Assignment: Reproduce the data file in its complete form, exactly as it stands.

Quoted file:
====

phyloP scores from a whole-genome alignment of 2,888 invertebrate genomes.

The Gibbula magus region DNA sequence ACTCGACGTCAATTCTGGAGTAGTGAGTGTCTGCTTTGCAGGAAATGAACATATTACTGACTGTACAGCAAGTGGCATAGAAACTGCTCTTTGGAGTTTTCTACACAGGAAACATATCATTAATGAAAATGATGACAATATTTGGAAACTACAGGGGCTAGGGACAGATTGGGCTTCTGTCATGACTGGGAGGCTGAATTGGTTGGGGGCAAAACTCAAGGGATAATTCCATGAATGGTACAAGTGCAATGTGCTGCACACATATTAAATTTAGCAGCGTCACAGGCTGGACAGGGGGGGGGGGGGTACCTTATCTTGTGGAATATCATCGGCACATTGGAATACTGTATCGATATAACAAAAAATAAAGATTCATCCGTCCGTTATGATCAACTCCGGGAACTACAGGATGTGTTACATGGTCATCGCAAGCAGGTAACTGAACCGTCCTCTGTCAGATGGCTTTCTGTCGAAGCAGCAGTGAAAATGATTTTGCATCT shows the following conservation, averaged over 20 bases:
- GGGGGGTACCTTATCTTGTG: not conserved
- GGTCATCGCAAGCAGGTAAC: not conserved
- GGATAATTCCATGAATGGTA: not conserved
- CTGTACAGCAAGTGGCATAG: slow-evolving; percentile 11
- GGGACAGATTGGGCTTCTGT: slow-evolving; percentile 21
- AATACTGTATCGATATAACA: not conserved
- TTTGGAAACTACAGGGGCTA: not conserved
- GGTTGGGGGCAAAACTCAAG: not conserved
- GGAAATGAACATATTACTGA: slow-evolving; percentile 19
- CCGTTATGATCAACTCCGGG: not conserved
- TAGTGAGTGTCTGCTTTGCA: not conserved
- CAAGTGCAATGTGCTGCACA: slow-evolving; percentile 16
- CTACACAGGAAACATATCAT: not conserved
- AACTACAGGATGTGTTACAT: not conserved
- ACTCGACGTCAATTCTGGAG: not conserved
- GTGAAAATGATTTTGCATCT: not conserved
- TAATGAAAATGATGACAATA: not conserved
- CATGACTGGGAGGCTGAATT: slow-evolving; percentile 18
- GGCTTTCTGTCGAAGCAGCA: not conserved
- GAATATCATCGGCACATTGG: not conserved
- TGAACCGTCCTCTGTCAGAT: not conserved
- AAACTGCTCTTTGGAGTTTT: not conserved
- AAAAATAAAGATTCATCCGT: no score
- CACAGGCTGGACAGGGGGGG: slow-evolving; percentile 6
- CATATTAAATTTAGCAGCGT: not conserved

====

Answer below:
phyloP scores from a whole-genome alignment of 2,888 invertebrate genomes.

The Gibbula magus region DNA sequence ACTCGACGTCAATTCTGGAGTAGTGAGTGTCTGCTTTGCAGGAAATGAACATATTACTGACTGTACAGCAAGTGGCATAGAAACTGCTCTTTGGAGTTTTCTACACAGGAAACATATCATTAATGAAAATGATGACAATATTTGGAAACTACAGGGGCTAGGGACAGATTGGGCTTCTGTCATGACTGGGAGGCTGAATTGGTTGGGGGCAAAACTCAAGGGATAATTCCATGAATGGTACAAGTGCAATGTGCTGCACACATATTAAATTTAGCAGCGTCACAGGCTGGACAGGGGGGGGGGGGGTACCTTATCTTGTGGAATATCATCGGCACATTGGAATACTGTATCGATATAACAAAAAATAAAGATTCATCCGTCCGTTATGATCAACTCCGGGAACTACAGGATGTGTTACATGGTCATCGCAAGCAGGTAACTGAACCGTCCTCTGTCAGATGGCTTTCTGTCGAAGCAGCAGTGAAAATGATTTTGCATCT shows the following conservation, averaged over 20 bases:
- GGGGGGTACCTTATCTTGTG: not conserved
- GGTCATCGCAAGCAGGTAAC: not conserved
- GGATAATTCCATGAATGGTA: not conserved
- CTGTACAGCAAGTGGCATAG: slow-evolving; percentile 11
- GGGACAGATTGGGCTTCTGT: slow-evolving; percentile 21
- AATACTGTATCGATATAACA: not conserved
- TTTGGAAACTACAGGGGCTA: not conserved
- GGTTGGGGGCAAAACTCAAG: not conserved
- GGAAATGAACATATTACTGA: slow-evolving; percentile 19
- CCGTTATGATCAACTCCGGG: not conserved
- TAGTGAGTGTCTGCTTTGCA: not conserved
- CAAGTGCAATGTGCTGCACA: slow-evolving; percentile 16
- CTACACAGGAAACATATCAT: not conserved
- AACTACAGGATGTGTTACAT: not conserved
- ACTCGACGTCAATTCTGGAG: not conserved
- GTGAAAATGATTTTGCATCT: not conserved
- TAATGAAAATGATGACAATA: not conserved
- CATGACTGGGAGGCTGAATT: slow-evolving; percentile 18
- GGCTTTCTGTCGAAGCAGCA: not conserved
- GAATATCATCGGCACATTGG: not conserved
- TGAACCGTCCTCTGTCAGAT: not conserved
- AAACTGCTCTTTGGAGTTTT: not conserved
- AAAAATAAAGATTCATCCGT: no score
- CACAGGCTGGACAGGGGGGG: slow-evolving; percentile 6
- CATATTAAATTTAGCAGCGT: not conserved